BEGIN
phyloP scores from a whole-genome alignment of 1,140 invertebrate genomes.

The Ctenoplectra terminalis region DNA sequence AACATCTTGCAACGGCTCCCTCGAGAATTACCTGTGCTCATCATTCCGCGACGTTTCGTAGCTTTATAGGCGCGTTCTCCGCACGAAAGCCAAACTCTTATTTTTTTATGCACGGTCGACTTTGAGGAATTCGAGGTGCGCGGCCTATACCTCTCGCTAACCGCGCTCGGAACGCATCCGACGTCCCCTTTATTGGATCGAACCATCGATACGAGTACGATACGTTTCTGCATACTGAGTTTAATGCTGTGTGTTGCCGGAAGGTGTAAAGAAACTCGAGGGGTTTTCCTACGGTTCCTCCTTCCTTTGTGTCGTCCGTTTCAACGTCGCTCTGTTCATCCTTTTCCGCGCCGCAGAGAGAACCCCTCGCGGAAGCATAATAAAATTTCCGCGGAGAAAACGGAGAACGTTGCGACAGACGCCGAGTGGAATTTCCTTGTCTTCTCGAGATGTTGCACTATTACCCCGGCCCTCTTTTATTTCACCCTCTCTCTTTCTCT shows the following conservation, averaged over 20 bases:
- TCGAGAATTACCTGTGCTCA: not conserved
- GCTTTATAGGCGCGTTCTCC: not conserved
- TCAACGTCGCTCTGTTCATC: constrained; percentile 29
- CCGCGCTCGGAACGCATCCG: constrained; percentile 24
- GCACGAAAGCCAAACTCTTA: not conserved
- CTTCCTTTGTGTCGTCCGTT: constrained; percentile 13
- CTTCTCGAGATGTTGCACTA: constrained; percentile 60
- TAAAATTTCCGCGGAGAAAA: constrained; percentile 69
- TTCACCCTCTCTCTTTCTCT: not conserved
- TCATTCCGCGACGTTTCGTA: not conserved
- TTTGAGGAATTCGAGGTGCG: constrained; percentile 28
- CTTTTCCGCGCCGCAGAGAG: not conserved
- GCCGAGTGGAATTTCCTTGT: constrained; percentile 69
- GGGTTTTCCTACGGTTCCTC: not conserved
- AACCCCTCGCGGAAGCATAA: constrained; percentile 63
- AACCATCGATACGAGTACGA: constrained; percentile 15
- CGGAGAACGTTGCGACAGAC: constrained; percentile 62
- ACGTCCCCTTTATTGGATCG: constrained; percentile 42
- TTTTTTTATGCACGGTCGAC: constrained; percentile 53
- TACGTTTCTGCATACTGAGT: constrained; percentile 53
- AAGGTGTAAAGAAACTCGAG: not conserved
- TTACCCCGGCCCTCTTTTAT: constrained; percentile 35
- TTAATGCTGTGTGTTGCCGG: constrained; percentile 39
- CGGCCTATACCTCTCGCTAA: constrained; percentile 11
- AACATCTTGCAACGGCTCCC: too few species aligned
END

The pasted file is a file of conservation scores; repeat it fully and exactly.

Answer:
phyloP scores from a whole-genome alignment of 1,140 invertebrate genomes.

The Ctenoplectra terminalis region DNA sequence AACATCTTGCAACGGCTCCCTCGAGAATTACCTGTGCTCATCATTCCGCGACGTTTCGTAGCTTTATAGGCGCGTTCTCCGCACGAAAGCCAAACTCTTATTTTTTTATGCACGGTCGACTTTGAGGAATTCGAGGTGCGCGGCCTATACCTCTCGCTAACCGCGCTCGGAACGCATCCGACGTCCCCTTTATTGGATCGAACCATCGATACGAGTACGATACGTTTCTGCATACTGAGTTTAATGCTGTGTGTTGCCGGAAGGTGTAAAGAAACTCGAGGGGTTTTCCTACGGTTCCTCCTTCCTTTGTGTCGTCCGTTTCAACGTCGCTCTGTTCATCCTTTTCCGCGCCGCAGAGAGAACCCCTCGCGGAAGCATAATAAAATTTCCGCGGAGAAAACGGAGAACGTTGCGACAGACGCCGAGTGGAATTTCCTTGTCTTCTCGAGATGTTGCACTATTACCCCGGCCCTCTTTTATTTCACCCTCTCTCTTTCTCT shows the following conservation, averaged over 20 bases:
- TCGAGAATTACCTGTGCTCA: not conserved
- GCTTTATAGGCGCGTTCTCC: not conserved
- TCAACGTCGCTCTGTTCATC: constrained; percentile 29
- CCGCGCTCGGAACGCATCCG: constrained; percentile 24
- GCACGAAAGCCAAACTCTTA: not conserved
- CTTCCTTTGTGTCGTCCGTT: constrained; percentile 13
- CTTCTCGAGATGTTGCACTA: constrained; percentile 60
- TAAAATTTCCGCGGAGAAAA: constrained; percentile 69
- TTCACCCTCTCTCTTTCTCT: not conserved
- TCATTCCGCGACGTTTCGTA: not conserved
- TTTGAGGAATTCGAGGTGCG: constrained; percentile 28
- CTTTTCCGCGCCGCAGAGAG: not conserved
- GCCGAGTGGAATTTCCTTGT: constrained; percentile 69
- GGGTTTTCCTACGGTTCCTC: not conserved
- AACCCCTCGCGGAAGCATAA: constrained; percentile 63
- AACCATCGATACGAGTACGA: constrained; percentile 15
- CGGAGAACGTTGCGACAGAC: constrained; percentile 62
- ACGTCCCCTTTATTGGATCG: constrained; percentile 42
- TTTTTTTATGCACGGTCGAC: constrained; percentile 53
- TACGTTTCTGCATACTGAGT: constrained; percentile 53
- AAGGTGTAAAGAAACTCGAG: not conserved
- TTACCCCGGCCCTCTTTTAT: constrained; percentile 35
- TTAATGCTGTGTGTTGCCGG: constrained; percentile 39
- CGGCCTATACCTCTCGCTAA: constrained; percentile 11
- AACATCTTGCAACGGCTCCC: too few species aligned